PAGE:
• Around 10 % of the world’s crop lands are planted with GM crops.

  • The purpose behind Genetic Modification is to increase nutritional value, bioremediation and for other purposes like production of pharmaceutical agents, biofuels etc.

  • One of the main aims behind the introduction of GM technology is to introduce a new trait to the plant which does not occur naturally in the species like resistance to certain pests, diseases etc.

  • The concerns regarding GM crops include safety of GM foods, environmental concerns, business interests behind GM crops etc.

  • The increasing suicide cases among the farmers cultivating BT cotton all across India has also been one of the major concerns apart from pushing the farmers into debt.

  • The farmers are forced to buy GM seeds and technologies from multinational corporations as they lose their sovereign right over seeds.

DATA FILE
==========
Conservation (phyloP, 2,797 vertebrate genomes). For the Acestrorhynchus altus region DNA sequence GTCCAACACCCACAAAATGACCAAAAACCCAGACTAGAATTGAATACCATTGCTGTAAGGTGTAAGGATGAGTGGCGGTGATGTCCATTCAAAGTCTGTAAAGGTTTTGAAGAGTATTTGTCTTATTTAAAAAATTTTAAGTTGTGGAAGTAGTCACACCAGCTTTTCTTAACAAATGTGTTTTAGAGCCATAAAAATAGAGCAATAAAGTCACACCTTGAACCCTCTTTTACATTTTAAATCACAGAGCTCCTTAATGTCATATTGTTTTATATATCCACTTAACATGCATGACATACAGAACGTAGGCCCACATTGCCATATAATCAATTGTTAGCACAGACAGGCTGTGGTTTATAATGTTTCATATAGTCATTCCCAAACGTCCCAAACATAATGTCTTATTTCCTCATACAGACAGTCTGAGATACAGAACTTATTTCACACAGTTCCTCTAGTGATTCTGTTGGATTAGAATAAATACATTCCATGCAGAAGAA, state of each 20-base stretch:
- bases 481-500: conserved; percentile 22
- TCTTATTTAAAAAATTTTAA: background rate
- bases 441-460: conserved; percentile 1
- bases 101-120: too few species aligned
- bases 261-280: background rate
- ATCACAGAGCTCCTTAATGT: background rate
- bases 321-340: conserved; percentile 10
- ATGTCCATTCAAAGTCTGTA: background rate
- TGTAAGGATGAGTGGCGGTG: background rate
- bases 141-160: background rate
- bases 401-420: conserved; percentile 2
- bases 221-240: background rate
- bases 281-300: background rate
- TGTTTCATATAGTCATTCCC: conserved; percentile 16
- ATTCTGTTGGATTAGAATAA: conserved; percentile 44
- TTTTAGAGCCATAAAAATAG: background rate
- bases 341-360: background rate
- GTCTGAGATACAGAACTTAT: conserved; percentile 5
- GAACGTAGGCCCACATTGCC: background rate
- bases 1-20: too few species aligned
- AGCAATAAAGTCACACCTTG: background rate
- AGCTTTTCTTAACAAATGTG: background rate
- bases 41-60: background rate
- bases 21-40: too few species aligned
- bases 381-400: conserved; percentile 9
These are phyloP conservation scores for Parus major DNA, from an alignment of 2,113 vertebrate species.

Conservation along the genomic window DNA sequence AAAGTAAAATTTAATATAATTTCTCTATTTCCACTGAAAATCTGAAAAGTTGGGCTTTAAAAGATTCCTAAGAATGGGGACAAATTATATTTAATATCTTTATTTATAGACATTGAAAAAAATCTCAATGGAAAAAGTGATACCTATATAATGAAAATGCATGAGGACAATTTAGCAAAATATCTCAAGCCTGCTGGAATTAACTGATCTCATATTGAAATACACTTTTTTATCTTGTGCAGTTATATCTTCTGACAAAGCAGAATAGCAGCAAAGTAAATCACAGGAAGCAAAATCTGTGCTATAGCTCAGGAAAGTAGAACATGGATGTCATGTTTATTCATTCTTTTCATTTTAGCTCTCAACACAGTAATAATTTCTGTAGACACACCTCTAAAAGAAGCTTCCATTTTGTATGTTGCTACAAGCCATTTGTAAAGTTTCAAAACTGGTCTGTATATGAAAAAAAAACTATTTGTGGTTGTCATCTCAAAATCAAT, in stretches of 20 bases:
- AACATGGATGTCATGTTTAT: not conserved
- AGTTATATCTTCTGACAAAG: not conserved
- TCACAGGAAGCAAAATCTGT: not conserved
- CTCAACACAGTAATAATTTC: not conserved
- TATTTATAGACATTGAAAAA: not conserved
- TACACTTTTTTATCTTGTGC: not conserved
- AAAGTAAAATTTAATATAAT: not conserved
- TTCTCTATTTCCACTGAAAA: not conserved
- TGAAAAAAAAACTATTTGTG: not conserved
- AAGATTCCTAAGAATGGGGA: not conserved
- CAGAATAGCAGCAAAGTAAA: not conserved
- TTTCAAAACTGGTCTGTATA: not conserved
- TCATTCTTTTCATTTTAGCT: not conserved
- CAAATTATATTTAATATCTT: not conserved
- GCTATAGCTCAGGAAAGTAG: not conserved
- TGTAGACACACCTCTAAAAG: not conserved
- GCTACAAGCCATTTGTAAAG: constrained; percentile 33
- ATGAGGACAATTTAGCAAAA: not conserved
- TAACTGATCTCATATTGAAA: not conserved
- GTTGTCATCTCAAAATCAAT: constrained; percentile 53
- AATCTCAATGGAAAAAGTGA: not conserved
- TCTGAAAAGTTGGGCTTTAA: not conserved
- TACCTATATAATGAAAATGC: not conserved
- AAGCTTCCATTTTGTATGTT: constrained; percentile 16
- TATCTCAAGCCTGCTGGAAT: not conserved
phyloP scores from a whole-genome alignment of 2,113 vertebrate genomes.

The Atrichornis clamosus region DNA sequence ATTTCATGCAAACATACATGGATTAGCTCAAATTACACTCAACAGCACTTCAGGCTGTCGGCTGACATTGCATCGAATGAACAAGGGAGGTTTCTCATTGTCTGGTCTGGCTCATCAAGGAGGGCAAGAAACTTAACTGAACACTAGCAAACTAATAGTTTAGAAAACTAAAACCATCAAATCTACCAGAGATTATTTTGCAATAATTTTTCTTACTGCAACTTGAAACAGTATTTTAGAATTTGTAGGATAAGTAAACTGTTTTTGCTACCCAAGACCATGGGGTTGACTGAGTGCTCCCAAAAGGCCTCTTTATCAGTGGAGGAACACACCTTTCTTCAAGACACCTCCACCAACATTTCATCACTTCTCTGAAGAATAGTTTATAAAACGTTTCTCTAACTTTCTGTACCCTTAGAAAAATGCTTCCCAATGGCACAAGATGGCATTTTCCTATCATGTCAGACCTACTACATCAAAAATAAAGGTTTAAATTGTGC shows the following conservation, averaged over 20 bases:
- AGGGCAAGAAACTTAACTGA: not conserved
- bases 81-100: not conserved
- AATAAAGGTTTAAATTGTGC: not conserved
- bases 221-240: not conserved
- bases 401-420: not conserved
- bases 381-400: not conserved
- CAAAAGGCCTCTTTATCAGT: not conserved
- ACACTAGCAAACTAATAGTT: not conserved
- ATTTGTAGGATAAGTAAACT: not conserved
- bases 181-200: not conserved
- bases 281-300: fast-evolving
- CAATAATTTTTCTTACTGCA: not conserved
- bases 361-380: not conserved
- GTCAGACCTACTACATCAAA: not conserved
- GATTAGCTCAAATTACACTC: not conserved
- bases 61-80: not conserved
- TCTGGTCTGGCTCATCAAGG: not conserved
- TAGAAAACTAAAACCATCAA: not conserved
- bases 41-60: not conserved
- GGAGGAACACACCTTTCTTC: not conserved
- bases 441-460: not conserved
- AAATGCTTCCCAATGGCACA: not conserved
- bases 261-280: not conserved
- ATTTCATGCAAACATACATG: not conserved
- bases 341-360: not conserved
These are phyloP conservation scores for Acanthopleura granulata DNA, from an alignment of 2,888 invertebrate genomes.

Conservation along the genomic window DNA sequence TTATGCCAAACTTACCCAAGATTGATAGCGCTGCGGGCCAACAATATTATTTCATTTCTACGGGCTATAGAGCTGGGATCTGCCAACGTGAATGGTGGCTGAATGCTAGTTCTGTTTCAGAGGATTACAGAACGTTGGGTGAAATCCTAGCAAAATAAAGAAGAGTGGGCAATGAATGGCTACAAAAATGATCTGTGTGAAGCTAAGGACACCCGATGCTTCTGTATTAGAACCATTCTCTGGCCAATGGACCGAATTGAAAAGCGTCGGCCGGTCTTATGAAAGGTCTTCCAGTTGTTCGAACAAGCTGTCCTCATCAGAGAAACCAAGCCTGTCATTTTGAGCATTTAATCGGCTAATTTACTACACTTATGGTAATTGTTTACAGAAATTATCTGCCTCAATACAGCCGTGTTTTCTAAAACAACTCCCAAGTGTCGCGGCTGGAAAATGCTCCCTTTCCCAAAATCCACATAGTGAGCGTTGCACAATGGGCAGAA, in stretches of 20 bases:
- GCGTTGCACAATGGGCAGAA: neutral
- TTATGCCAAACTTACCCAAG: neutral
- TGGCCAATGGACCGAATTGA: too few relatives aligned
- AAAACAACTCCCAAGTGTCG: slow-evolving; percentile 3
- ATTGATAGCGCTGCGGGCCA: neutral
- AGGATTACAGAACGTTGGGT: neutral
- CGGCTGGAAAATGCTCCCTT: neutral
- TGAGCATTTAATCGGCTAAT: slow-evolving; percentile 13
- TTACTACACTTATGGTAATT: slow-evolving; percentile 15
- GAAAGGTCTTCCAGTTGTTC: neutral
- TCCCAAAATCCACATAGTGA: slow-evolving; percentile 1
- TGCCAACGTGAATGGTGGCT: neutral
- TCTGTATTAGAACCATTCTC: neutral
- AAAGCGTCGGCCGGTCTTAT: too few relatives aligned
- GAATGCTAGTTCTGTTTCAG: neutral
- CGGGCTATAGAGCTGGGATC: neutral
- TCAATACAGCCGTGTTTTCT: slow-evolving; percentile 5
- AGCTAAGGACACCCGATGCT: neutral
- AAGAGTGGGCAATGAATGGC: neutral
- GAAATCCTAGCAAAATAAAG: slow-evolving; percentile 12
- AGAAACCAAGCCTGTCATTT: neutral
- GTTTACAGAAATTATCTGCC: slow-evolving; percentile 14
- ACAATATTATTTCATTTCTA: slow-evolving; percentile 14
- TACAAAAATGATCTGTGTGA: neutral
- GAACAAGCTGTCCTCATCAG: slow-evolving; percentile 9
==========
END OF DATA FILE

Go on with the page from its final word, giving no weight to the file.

• Bt Cotton is a genetically modified pest resistant plant cotton variety which produces an insecticide to combat bollworm.

  • The BT Cotton yields in India expected to be 9 % less in 2017 - 18 than in the previous year.

  • As per the Maharashtra government estimates nearly 805 of the cotton area is affected by Pink bollworms.

Global Area of Biotech Crops

Global Area of Biotech Crops

Global Area of Biotech Crops

BT Cotton Production

BT Cotton Production

BT Cotton Production

Livestock Population rises in India

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  • The livestock population of India rises to 535.78 million in 2019 from 512 million in 2012.

  • This increase in the livestock population is because of the rising population of commercially exploited animals such as sheep and goats as per the 20th livestock census.

  • In 2012 there were 65 million sheeps which increased to 74.2 million in 2018.

  • The number of goats rose from 135.1 million in 2012 to 148.8 million in 2018.